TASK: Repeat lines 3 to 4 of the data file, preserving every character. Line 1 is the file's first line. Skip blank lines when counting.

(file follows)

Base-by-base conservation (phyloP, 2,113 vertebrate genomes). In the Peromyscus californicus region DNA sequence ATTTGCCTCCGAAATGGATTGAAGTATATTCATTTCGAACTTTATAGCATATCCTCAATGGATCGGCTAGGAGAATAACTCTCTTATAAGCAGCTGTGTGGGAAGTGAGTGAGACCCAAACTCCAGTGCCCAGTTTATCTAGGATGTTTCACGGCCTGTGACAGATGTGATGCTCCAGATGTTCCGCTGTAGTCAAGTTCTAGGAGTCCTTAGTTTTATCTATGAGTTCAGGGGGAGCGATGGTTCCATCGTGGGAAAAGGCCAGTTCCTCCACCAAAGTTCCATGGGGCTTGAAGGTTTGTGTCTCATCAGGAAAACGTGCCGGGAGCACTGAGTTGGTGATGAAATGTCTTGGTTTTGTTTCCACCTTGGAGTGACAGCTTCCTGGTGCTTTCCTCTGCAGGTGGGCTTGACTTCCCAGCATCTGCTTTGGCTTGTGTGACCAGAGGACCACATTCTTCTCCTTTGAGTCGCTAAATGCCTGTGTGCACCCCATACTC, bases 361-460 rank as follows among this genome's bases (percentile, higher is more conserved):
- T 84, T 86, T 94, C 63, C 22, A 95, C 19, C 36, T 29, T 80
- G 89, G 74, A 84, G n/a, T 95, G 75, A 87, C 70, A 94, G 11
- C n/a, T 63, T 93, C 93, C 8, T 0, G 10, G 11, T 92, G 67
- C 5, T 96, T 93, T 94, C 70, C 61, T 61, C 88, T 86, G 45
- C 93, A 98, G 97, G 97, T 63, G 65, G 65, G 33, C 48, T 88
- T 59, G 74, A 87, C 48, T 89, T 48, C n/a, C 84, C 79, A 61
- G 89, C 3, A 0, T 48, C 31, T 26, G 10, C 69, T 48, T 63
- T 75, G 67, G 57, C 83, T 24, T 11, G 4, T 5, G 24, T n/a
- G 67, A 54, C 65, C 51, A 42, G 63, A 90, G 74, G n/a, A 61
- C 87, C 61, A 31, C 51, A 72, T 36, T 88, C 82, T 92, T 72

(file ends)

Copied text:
- G 89, G 74, A 84, G n/a, T 95, G 75, A 87, C 70, A 94, G 11
- C n/a, T 63, T 93, C 93, C 8, T 0, G 10, G 11, T 92, G 67